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Turkey Is Paying Billions For The Russian S-400

July 16, 2017

Via Kirill Kallinikov.

After almost a year of negotiations Ankara has agreed to pay $2.5 billion for the S-400 Triumf. The Russian air defense system is considered one of the most advanced in the world and this deal marks a breakthrough between the former rivals.

Though it may appear surprising a staunch NATO ally is buying an advanced weapon system from Russia, this isn’t too controversial in light of Ankara’s coziness with Chinese military technology for its own ballistic missile program. The Turks have never hesitated seeking alternatives to whatever NATO can’t provide.

But rough sailing might still jeopardize the S-400 deal. It was only announced in July 2017 and it appears the transaction is financed with a loan. The goods purchased are rather modest anyway, with just two batteries scheduled for delivery within 2018 according to multiple sources.

Via Ria Novosti/Sputnik.

Further risks are the lingering fallout from an earlier attempt to buy Chinese HQ-9’s, which are analogs of the S-300, and a potential clash between what Ankara is paying for and what the military and its partners in the private sector are trying to build. Turkey has several domestic missile programs in the works and a theater defense system is well within local industry’s expertise.

It’s not as if Turkey’s access to NATO missile defense complexes is restricted either. Germany, the Netherlands, and the US helped protect Southern Turkey from hostile Syrian aircraft by deploying Patriot batteries near major cities; these commitments ended by 2015. The resulting gap in its border defense might have hastened Ankara’s desire for its own long-range SAMs.

Turkey’s options among its longstanding allies include cutting-edge models from France, Germany, and the US. Even Israel’s impressive portfolio of missiles and their guidance systems are available to global clients. But Ankara’s recent drift closer to Moscow and the fresh bilateral agreements this inspired eventually blossomed into a major arms purchase.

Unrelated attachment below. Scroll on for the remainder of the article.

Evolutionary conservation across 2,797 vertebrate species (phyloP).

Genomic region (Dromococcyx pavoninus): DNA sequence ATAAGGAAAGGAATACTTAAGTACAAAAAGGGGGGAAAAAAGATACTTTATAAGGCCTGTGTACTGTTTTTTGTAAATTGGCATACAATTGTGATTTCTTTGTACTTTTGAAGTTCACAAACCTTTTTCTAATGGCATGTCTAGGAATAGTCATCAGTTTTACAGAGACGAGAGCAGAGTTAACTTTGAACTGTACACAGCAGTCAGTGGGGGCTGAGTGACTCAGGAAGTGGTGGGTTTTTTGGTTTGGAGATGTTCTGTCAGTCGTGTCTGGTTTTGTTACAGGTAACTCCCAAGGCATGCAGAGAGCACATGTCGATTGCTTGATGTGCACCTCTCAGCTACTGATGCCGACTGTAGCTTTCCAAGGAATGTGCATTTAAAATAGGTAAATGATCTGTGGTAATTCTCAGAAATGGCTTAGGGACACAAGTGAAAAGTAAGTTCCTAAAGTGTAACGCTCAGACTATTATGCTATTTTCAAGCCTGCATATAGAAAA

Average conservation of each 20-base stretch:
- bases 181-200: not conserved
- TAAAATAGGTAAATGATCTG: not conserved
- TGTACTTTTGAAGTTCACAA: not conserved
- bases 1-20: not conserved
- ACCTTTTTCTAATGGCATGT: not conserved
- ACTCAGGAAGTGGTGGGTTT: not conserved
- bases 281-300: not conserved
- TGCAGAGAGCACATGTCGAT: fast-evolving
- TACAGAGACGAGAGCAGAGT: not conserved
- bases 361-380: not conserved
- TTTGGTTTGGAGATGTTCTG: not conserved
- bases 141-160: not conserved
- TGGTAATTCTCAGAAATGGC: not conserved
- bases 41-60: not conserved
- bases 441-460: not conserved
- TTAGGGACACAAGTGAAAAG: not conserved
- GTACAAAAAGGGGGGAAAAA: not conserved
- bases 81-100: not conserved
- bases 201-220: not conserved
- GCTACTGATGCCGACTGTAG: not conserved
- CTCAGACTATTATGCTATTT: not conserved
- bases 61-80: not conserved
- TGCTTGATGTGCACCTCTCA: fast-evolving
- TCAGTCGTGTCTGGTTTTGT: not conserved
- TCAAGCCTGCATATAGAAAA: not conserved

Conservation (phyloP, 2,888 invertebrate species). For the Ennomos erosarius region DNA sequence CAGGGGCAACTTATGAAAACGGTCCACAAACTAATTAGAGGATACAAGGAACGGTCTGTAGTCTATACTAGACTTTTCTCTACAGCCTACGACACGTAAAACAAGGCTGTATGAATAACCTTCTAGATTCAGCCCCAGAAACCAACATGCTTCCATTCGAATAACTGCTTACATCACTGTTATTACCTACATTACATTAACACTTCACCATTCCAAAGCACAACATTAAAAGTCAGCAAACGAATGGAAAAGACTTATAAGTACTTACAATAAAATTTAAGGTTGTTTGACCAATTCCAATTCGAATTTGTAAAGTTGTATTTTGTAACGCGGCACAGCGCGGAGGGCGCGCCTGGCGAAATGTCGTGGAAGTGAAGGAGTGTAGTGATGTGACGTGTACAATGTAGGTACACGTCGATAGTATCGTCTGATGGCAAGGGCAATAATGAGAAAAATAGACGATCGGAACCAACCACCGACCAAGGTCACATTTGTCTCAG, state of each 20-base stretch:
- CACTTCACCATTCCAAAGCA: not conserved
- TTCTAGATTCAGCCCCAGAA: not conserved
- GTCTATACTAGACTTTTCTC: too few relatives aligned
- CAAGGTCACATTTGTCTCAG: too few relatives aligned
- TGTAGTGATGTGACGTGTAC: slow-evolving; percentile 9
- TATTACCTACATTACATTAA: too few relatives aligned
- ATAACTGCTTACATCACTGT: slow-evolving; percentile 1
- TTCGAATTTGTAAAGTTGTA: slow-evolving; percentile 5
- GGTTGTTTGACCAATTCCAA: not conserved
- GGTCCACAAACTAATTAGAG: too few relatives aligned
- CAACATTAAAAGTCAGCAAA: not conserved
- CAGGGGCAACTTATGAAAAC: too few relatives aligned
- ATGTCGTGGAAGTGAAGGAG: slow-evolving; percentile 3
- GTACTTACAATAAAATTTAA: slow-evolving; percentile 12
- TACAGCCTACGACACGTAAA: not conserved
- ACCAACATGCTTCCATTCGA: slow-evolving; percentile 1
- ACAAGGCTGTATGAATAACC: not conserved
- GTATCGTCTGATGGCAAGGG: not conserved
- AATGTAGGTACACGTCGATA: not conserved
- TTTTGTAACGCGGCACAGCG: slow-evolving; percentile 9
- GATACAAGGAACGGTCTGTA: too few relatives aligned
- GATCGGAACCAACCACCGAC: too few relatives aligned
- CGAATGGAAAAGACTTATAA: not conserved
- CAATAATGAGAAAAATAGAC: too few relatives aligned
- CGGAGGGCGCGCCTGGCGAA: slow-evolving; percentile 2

Turkey has been a customer of Russian weapons in the past. During the 1990s it bought enormous stocks of surplus Warsaw Pact arms and equipment. A rash of joint ventures were discussed with Russian firms too and the army even adopted the advanced Kornet anti-tank missile.

Via Ria Novosti/Sputnik.

The S-400 Triumf, designated the SA-21 Growler by NATO, is a new integrated air defense system for thwarting surgical air campaigns and offshore missile attacks. It entered service with the Russian military in 2007. It was soon made available for export, with China and India being the most eager customers so far.

When deployed, each battalion of 12 S-400 launchers and their mobile command post covers a 400 kilometer area. The S-400 is armed with the 48N6 missile whose maximum range is 250 km when tracking “aerodynamic targets.” The 48N6 is capable of neutralizing “ballistic targets” or missiles with a fragmentation warhead up to 60 km away. Aside from the 48N6 four other kinds of missiles can be launched from the S-400’s TEL.

The Russian Federation is the most prolific operator of the S-400 and these are deployed in Kaliningrad, the Caucasus, Crimea, and Syria. The presence of S-400 batteries together with short-range air defenses are sufficient to counter sustained air and missile strikes during wartime. Its future use in Turkey may form the basis for a comprehensive national air defense network that could eventually include locally made weapon systems.

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